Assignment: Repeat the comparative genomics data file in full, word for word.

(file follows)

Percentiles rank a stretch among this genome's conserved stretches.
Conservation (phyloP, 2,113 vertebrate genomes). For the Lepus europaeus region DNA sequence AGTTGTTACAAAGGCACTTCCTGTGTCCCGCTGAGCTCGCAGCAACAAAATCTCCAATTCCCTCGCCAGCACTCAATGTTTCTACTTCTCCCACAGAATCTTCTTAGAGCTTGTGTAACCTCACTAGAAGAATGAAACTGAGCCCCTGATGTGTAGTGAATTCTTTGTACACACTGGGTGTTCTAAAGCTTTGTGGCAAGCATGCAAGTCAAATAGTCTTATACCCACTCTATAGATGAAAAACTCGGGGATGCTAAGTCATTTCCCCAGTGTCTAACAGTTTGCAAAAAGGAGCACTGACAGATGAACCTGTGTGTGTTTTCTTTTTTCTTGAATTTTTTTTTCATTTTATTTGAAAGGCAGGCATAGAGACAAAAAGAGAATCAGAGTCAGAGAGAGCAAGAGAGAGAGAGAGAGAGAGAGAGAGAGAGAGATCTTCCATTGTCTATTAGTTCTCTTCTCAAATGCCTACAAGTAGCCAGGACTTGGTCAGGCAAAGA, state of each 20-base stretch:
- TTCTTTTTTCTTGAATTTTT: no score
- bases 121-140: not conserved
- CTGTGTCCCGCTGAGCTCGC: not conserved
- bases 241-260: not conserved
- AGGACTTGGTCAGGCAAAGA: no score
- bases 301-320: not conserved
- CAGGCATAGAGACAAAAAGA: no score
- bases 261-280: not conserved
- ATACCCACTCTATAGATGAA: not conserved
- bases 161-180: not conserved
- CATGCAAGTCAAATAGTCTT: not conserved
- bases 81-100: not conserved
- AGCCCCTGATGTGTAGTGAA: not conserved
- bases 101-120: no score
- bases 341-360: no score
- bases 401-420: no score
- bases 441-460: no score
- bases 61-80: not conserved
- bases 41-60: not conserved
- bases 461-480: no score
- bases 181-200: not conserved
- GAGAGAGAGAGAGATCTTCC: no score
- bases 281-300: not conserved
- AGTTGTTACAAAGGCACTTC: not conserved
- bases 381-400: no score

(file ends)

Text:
Percentiles rank a stretch among this genome's conserved stretches.
Conservation (phyloP, 2,113 vertebrate genomes). For the Lepus europaeus region DNA sequence AGTTGTTACAAAGGCACTTCCTGTGTCCCGCTGAGCTCGCAGCAACAAAATCTCCAATTCCCTCGCCAGCACTCAATGTTTCTACTTCTCCCACAGAATCTTCTTAGAGCTTGTGTAACCTCACTAGAAGAATGAAACTGAGCCCCTGATGTGTAGTGAATTCTTTGTACACACTGGGTGTTCTAAAGCTTTGTGGCAAGCATGCAAGTCAAATAGTCTTATACCCACTCTATAGATGAAAAACTCGGGGATGCTAAGTCATTTCCCCAGTGTCTAACAGTTTGCAAAAAGGAGCACTGACAGATGAACCTGTGTGTGTTTTCTTTTTTCTTGAATTTTTTTTTCATTTTATTTGAAAGGCAGGCATAGAGACAAAAAGAGAATCAGAGTCAGAGAGAGCAAGAGAGAGAGAGAGAGAGAGAGAGAGAGAGAGATCTTCCATTGTCTATTAGTTCTCTTCTCAAATGCCTACAAGTAGCCAGGACTTGGTCAGGCAAAGA, state of each 20-base stretch:
- TTCTTTTTTCTTGAATTTTT: no score
- bases 121-140: not conserved
- CTGTGTCCCGCTGAGCTCGC: not conserved
- bases 241-260: not conserved
- AGGACTTGGTCAGGCAAAGA: no score
- bases 301-320: not conserved
- CAGGCATAGAGACAAAAAGA: no score
- bases 261-280: not conserved
- ATACCCACTCTATAGATGAA: not conserved
- bases 161-180: not conserved
- CATGCAAGTCAAATAGTCTT: not conserved
- bases 81-100: not conserved
- AGCCCCTGATGTGTAGTGAA: not conserved
- bases 101-120: no score
- bases 341-360: no score
- bases 401-420: no score
- bases 441-460: no score
- bases 61-80: not conserved
- bases 41-60: not conserved
- bases 461-480: no score
- bases 181-200: not conserved
- GAGAGAGAGAGAGATCTTCC: no score
- bases 281-300: not conserved
- AGTTGTTACAAAGGCACTTC: not conserved
- bases 381-400: no score